The Tanning Process

Tanning takes place in the skin's outermost layer, the epidermis. About five percent of the cells in your epidermis are special cells called melanocytes. When exposed to Ultraviolet B light (short waves), melanocytes produce melanin — the pigment which is ultimately responsible for your tan. The pinkish melanin travels up through the epidermis and is absorbed by other skin cells. When exposed to Ultraviolet A light (long waves), the melanin oxidizes or darkens. This darkening is your skin's way of protecting itself from too much Ultraviolet light.

Everyone has the same number of melanocytes in their body — about five million. But your heredity dictates how much melanin your body's melanocytes naturally will produce. For example, the skin of African Americans contains enough melanin to create a black or brown skin color, while the skin of Caucasians has less melanin and is pale. In order to most effectively avoid overexposure, a tan should be acquired gradually. A sunburn occurs when too much ultraviolet light reaches the skin and disrupts the tiny blood vessels near the skin's surface.

Understanding Ultraviolet Light

Ultraviolet light, whether produced by the sun or an indoor tanning unit, consists of two main components, UVA and UVB, both of which contribute differently to your tan. Indoor tanning equipment utilizes a carefully formulated and controlled mixture of the two light waves, designed to tan you with a minimized risk of sunburn. Tanning outdoors does not give you this control, because the sun emits the entire spectrum of ultraviolet light. That's why we call indoor tanning "smart tanning".

The Epidermis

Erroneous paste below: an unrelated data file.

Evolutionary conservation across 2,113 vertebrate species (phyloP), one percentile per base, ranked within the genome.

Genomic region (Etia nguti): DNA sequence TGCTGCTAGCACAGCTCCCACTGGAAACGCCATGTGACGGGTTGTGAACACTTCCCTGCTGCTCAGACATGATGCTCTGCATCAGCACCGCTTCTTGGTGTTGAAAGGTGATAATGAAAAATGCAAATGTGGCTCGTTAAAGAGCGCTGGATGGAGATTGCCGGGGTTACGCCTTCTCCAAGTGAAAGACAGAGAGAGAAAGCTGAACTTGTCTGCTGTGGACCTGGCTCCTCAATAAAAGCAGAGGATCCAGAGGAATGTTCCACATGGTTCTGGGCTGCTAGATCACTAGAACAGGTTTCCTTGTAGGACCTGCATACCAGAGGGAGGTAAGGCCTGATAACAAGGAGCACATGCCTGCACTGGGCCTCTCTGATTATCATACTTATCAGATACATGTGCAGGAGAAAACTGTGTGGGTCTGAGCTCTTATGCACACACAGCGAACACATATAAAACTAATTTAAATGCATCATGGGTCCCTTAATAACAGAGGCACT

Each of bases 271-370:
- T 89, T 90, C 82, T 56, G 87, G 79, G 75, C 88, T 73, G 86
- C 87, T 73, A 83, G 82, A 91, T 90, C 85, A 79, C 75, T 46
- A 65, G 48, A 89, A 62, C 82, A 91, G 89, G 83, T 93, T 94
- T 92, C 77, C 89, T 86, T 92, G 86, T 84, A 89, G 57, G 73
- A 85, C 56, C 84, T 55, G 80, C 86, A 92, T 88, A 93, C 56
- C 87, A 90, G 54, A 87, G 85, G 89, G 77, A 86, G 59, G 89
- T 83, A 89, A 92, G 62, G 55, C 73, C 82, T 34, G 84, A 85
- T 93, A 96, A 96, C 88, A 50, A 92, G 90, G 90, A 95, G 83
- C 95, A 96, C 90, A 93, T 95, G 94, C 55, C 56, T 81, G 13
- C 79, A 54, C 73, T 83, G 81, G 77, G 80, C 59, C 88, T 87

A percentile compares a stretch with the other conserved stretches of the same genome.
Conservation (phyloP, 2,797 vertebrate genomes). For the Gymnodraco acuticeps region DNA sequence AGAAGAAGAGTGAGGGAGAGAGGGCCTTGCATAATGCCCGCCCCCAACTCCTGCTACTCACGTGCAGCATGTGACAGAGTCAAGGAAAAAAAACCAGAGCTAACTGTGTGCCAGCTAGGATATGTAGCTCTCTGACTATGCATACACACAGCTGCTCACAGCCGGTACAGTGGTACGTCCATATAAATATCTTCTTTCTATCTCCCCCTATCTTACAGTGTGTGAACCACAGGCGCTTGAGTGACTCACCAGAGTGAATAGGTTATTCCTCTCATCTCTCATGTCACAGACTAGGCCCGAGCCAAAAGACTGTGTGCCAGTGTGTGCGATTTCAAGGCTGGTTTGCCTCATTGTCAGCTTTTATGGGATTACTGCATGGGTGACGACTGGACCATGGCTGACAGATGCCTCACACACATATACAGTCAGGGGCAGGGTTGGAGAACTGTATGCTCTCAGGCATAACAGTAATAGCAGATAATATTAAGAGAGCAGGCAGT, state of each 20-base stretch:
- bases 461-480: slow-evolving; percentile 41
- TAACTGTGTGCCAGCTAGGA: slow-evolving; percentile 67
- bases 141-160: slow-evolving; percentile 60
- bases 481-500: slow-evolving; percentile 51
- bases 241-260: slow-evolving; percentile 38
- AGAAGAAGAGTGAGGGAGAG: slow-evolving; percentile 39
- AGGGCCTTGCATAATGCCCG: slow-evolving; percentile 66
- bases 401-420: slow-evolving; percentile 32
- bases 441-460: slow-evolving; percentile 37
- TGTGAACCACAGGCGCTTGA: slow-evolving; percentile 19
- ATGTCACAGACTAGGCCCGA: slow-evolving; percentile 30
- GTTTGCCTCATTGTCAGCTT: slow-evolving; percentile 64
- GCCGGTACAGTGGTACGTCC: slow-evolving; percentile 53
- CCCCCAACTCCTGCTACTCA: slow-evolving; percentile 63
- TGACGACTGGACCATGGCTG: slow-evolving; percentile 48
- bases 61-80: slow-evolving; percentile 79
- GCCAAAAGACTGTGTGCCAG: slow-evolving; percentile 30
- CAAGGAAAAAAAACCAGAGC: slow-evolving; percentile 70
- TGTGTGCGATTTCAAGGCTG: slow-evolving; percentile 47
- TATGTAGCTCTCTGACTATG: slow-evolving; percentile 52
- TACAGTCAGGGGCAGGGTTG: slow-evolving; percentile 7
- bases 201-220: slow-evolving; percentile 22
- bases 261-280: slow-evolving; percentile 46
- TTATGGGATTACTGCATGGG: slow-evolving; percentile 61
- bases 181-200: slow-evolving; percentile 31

Your skin's epidermis consists of two layers: the germinative layer (the "living" epidermis) and the horny layer (the "dead" epidermis). When exposed to ultraviolet light, melanocytes in the germinative layer produce melanin which is absorbed by the surrounding cells. This creates a protective barrier from ultraviolet light reaching deeper, more sensitive layers of the skin. This whole tanning process is the body's own natural defense against sunburn and skin damage.

Why Redder isn't Better

Many people grow up thinking that if they don't experience a slight red or pinkish tinge after they tan that they didn't "get anything." The truth is that the red or pinkish tinge you see is actually sunburn — your skin's worst enemy. The fact is that sunburns we experience due to lack of information when we are growing up are the very things that lead to skin damage later in life. Smart tanners know that the key to avoiding sunburn is moderation in terms of UV exposure. The best way to ensure a "smart tan" is to take advantage of the years of research that have gone into tanning equipment to provide you with a controlled, predictable dosage of ultraviolet light. Also, use lotions to moisturize before and after tanning and, if you do tan outdoors, remember to always wear SPF's. Several other environmental factors come into play with outdoor UV light, making exposure unpredictable. Don't rely on the color of your skin to tell you when to get out of the sun. Overexposure isn't evident sometimes until hours after the sun's gone down. It's better to use a sunscreen and to wear protective clothing than to risk overexposure which can lead to skin damage.